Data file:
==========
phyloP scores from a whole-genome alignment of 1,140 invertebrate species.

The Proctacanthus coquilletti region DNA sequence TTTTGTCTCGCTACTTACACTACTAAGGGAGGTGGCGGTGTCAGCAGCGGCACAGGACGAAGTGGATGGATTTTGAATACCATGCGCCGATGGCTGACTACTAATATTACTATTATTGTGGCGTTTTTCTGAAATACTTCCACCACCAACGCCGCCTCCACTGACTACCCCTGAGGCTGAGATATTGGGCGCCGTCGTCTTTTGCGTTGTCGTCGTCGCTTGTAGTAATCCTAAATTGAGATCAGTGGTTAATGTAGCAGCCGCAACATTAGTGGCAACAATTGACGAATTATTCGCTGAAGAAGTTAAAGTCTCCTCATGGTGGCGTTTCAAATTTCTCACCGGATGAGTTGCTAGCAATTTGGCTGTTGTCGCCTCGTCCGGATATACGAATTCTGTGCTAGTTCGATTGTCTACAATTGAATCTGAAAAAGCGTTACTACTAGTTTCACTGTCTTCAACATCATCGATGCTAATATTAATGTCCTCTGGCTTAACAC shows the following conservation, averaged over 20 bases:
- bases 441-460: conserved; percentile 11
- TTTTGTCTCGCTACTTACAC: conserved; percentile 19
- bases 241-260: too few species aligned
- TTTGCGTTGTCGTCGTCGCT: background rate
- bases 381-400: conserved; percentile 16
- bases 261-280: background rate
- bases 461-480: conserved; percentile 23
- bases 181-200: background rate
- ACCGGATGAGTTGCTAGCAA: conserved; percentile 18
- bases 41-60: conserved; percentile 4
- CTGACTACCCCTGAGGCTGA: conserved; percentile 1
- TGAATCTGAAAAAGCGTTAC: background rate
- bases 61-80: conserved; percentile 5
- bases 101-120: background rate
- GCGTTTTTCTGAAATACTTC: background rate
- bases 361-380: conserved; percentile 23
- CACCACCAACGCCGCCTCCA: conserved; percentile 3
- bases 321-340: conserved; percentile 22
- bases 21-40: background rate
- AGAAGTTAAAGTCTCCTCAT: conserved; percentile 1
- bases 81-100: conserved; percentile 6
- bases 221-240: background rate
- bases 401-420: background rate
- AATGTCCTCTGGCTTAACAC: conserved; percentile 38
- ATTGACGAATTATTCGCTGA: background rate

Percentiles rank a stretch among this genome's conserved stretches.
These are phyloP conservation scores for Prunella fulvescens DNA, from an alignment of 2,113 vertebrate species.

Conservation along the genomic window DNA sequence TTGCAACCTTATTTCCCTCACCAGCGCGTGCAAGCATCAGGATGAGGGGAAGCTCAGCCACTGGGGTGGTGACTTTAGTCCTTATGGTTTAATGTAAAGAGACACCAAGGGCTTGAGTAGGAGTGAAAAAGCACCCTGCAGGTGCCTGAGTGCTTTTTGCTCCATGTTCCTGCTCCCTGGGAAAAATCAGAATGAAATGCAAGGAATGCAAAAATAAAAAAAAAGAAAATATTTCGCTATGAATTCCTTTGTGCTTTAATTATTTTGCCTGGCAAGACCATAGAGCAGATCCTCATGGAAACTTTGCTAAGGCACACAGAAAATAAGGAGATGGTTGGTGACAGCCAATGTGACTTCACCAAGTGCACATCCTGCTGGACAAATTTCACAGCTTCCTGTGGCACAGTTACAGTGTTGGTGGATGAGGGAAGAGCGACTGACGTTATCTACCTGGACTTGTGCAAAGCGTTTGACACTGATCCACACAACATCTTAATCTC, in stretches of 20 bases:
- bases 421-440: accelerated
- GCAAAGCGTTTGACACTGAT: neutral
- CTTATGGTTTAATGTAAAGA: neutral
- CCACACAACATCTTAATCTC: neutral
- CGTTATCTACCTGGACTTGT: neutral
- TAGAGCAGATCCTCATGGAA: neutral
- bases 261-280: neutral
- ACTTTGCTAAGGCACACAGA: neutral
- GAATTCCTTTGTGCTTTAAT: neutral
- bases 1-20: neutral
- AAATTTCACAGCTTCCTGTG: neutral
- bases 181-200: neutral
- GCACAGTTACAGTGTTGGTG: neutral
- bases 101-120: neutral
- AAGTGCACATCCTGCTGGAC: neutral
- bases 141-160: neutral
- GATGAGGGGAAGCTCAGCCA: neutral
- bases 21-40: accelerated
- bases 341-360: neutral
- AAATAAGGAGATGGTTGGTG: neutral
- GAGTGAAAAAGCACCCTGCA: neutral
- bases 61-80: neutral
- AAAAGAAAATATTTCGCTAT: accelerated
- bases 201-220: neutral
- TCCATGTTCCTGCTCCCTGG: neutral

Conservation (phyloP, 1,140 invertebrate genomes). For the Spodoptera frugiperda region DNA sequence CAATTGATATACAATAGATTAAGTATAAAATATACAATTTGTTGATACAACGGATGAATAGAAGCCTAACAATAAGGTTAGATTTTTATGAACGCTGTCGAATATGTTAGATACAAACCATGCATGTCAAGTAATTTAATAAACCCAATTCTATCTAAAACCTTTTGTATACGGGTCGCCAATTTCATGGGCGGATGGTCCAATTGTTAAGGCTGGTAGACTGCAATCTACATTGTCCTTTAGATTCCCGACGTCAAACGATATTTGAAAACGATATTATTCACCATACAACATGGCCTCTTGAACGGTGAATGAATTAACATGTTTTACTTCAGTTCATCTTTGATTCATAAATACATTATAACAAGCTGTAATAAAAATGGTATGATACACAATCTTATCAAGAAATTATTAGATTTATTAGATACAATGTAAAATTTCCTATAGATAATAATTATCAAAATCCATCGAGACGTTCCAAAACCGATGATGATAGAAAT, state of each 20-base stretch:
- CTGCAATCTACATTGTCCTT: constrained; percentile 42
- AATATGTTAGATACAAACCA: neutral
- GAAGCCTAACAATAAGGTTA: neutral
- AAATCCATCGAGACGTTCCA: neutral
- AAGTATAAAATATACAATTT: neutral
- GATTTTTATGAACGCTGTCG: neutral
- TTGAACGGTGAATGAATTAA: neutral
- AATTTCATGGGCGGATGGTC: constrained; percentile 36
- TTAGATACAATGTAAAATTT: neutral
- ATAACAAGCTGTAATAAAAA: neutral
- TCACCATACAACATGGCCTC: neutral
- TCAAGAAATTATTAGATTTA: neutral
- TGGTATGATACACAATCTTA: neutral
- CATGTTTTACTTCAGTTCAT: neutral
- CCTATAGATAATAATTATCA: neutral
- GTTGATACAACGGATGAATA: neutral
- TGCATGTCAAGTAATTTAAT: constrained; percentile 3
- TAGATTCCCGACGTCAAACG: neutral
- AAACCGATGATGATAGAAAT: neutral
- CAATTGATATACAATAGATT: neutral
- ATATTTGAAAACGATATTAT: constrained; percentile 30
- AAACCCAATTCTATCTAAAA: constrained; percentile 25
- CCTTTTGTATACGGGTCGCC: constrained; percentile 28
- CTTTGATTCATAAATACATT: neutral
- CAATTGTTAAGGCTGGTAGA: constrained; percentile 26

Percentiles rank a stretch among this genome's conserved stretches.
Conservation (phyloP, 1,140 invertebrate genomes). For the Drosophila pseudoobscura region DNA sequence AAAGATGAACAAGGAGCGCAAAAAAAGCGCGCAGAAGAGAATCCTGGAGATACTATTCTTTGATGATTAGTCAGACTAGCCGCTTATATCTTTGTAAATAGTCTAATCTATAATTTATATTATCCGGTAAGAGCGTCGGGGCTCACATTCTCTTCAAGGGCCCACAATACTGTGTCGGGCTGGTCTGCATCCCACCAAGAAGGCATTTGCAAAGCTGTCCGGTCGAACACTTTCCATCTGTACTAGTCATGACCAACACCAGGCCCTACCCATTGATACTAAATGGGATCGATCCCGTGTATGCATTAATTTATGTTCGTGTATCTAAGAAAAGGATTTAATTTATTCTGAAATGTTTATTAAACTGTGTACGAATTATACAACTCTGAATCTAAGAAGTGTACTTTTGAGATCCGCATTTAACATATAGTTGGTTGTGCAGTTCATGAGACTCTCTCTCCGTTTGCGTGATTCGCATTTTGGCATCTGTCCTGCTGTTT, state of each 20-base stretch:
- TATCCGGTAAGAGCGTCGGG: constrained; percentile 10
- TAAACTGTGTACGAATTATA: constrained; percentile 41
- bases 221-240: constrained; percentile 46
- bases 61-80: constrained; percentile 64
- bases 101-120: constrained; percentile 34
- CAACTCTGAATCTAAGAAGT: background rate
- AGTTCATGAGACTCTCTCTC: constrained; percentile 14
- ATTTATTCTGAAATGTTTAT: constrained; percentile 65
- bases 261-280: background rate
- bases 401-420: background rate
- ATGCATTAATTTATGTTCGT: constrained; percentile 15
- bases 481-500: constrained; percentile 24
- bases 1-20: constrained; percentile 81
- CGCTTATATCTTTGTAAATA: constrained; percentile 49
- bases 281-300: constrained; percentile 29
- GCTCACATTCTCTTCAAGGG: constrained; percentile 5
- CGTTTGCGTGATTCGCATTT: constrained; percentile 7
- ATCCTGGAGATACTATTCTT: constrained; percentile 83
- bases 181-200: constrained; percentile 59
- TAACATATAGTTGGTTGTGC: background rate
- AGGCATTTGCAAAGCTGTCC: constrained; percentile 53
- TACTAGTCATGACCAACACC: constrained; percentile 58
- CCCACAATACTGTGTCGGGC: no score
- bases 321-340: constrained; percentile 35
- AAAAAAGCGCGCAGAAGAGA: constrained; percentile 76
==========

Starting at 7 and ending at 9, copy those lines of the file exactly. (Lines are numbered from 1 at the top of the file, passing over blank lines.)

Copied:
- bases 381-400: conserved; percentile 16
- bases 261-280: background rate
- bases 461-480: conserved; percentile 23